You can walk right up to the lakes, and we took our time enjoying them. Here I am looking like an absolute dweeb, ecstatic to still be alive. It was still windy enough to create legitimate waves in this calm, tiny pool. But now that the fog had cleared and we were no longer on top of a freaking mountain, it was less terrifying. The worst was over.
In stark contrast to the extreme weather we’d just battled through, the remainder of the hike was completely serene. The rest of the hike is a narrow, winding track that descends through beautiful mountains, past active steam vents and sacred Maori land, and into stunning wide-open NZ landscape.
We took shelter from the wind at the Ketetehi Hut, a small building on the trail, and devoured our lunches before setting off again. The remaining two hours were a blur – we couldn’t believe what had just happened, and how calm the weather had become again. It was like we’d dreamed the whole thing.
Eventually we got back to the carpark and waited for the shuttles to collect us while chatting to other travelers and swapping stories. It had been absolute chaos up there, but everyone loved it – we all agreed we would come back in a heartbeat.
This definitely isn’t the kind of experience you ever forget, and I think I’ll always remember it as one of the greatest hikes of my life. Nothing has topped it yet, and I wouldn’t be surprised if the Crossing stands the test of time as my all-time favorite, despite the chaos. Hopefully the mountain will be a little kinder to you on your visit.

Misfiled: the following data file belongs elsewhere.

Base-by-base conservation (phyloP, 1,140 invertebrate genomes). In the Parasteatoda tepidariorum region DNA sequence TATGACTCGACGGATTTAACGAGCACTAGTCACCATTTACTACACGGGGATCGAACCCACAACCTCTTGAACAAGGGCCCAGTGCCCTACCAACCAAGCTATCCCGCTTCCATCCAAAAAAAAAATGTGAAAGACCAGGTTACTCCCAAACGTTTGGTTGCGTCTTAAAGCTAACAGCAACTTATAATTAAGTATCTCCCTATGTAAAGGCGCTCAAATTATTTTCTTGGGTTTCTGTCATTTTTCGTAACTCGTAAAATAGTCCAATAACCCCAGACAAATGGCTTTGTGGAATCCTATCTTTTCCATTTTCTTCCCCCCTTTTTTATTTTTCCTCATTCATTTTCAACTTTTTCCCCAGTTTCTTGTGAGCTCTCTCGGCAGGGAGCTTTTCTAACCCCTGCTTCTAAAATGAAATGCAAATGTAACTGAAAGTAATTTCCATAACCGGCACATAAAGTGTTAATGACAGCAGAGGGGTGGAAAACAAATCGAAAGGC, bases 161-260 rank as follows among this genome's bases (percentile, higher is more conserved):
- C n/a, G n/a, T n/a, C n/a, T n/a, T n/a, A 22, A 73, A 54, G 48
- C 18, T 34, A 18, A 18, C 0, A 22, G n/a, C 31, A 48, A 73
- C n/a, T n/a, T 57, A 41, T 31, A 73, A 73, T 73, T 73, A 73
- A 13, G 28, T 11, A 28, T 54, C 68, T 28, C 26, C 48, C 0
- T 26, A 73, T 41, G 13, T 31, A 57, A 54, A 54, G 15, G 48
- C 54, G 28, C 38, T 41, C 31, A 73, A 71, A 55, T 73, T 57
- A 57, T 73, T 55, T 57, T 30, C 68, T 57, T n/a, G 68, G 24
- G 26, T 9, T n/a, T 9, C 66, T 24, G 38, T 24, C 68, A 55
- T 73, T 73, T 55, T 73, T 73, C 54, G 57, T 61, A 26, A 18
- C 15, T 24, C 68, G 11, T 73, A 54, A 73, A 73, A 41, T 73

Tips for taking on the Tongariro Alpine Crossing:
Check the weather forecast here before you go.
Dress in warm, waterproof layers. The weather can turn from normal to terrifying very quickly so you need to be prepared. I had a waterproof, wind-resistant jacket, a warm fleece, and good hiking boots. This is not the place for cute designer sneakers (you WILL fall) or a trendy but impractical jacket (you will be cold and wet). You are in the mountains, dress accordingly.
Find somewhere to stay nearby the night before (and after). Buses pick you up early and you want to be well-rested for such a strenuous, high-altitude hike. We stayed at Tony’s Lodge – basic accommodation, but extremely convenient, and the bus stopped directly outside. Get $40 off your Airbnb booking here!
Book transport rather than driving yourself. I was exhausted and so glad I could just collapse onto a bus back to my AirBnb instead of having to drive myself. Since I visited, they’ve also added a 4-hour time limit to the carpark, making it virtually impossible to drive yourself anyway.
The trail is not a loop. You will come out at a different point than you arrived, so if you do choose to drive yourself you’ll need to arrange transport back to the carpark.
Bring snacks and a lot of water. You are using up a lot of energy and you will want to eat a lot! I normally don’t eat much when hiking, but I devoured my sandwich, chips, an entire bag of trail mix, and an entire bag of beef jerky over the course of the hike.
Do not attempt summiting Mt Ngauruhoe in bad weather. You literally may die attempting this optional portion of the track. The people I mentioned who had to crawl on all fours were the ones who chose to go up there despite the poor visibility. Not only did they not get to enjoy the view (since they couldn’t see shit), they could have been seriously injured.